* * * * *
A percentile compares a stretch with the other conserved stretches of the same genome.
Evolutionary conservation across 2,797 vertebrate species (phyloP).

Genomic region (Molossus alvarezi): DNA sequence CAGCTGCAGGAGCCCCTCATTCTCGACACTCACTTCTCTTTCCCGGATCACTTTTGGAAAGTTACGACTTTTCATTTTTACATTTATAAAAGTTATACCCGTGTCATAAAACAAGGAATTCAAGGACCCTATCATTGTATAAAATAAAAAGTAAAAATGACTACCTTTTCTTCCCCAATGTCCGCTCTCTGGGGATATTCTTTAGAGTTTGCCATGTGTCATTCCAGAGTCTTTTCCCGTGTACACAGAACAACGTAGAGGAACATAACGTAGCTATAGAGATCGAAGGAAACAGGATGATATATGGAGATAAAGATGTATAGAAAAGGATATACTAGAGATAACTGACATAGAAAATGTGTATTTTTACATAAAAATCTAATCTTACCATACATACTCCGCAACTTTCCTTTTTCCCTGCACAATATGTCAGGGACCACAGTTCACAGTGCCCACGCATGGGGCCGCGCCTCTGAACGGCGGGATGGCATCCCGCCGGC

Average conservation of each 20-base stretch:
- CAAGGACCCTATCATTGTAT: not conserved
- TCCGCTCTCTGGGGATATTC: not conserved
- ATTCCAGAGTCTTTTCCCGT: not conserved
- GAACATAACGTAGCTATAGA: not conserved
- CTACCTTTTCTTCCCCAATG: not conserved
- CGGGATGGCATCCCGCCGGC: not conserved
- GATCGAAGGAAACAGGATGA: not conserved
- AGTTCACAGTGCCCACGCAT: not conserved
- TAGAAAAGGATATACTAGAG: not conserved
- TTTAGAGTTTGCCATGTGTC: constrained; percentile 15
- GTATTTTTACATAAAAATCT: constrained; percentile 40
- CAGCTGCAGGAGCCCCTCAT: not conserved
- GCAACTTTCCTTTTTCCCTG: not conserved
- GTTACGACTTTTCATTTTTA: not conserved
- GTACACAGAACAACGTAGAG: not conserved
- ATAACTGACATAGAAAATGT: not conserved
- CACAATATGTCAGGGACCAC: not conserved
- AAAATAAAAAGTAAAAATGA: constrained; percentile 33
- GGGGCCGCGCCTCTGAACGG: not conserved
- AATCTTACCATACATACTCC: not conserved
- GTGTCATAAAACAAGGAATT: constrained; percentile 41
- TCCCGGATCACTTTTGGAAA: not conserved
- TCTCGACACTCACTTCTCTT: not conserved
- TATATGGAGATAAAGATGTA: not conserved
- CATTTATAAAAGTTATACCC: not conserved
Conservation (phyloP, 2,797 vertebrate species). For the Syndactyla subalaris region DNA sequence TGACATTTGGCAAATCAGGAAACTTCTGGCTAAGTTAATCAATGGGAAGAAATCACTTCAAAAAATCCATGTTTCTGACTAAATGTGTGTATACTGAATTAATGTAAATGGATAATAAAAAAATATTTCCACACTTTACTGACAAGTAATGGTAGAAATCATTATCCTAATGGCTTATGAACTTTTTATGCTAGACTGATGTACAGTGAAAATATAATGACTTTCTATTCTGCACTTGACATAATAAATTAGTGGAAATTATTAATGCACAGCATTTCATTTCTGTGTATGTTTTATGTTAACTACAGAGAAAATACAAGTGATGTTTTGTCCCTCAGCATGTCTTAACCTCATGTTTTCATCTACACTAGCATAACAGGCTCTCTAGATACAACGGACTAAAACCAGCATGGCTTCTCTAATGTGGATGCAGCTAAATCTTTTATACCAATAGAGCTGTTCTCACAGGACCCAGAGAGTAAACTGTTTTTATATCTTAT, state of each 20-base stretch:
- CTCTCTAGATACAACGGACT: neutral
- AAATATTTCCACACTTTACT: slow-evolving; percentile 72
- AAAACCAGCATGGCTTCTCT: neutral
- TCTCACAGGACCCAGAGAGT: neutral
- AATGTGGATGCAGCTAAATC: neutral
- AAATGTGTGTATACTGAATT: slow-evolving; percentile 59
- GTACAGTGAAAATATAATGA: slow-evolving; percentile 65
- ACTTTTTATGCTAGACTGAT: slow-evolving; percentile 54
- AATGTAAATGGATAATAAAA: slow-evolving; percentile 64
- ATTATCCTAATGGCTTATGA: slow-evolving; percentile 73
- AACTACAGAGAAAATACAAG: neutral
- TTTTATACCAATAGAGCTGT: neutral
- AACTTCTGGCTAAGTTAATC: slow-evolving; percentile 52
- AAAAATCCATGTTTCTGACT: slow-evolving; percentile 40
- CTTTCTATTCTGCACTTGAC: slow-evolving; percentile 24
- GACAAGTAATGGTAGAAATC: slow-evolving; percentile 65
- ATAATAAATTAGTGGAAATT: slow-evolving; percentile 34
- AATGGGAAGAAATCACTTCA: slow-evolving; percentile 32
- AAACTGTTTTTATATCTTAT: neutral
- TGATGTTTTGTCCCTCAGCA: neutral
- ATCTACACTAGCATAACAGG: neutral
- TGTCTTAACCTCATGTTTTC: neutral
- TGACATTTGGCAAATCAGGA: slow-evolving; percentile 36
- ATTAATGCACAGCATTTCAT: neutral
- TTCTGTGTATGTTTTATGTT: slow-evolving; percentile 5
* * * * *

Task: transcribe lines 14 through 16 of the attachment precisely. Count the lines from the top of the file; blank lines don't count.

- TTTAGAGTTTGCCATGTGTC: constrained; percentile 15
- GTATTTTTACATAAAAATCT: constrained; percentile 40
- CAGCTGCAGGAGCCCCTCAT: not conserved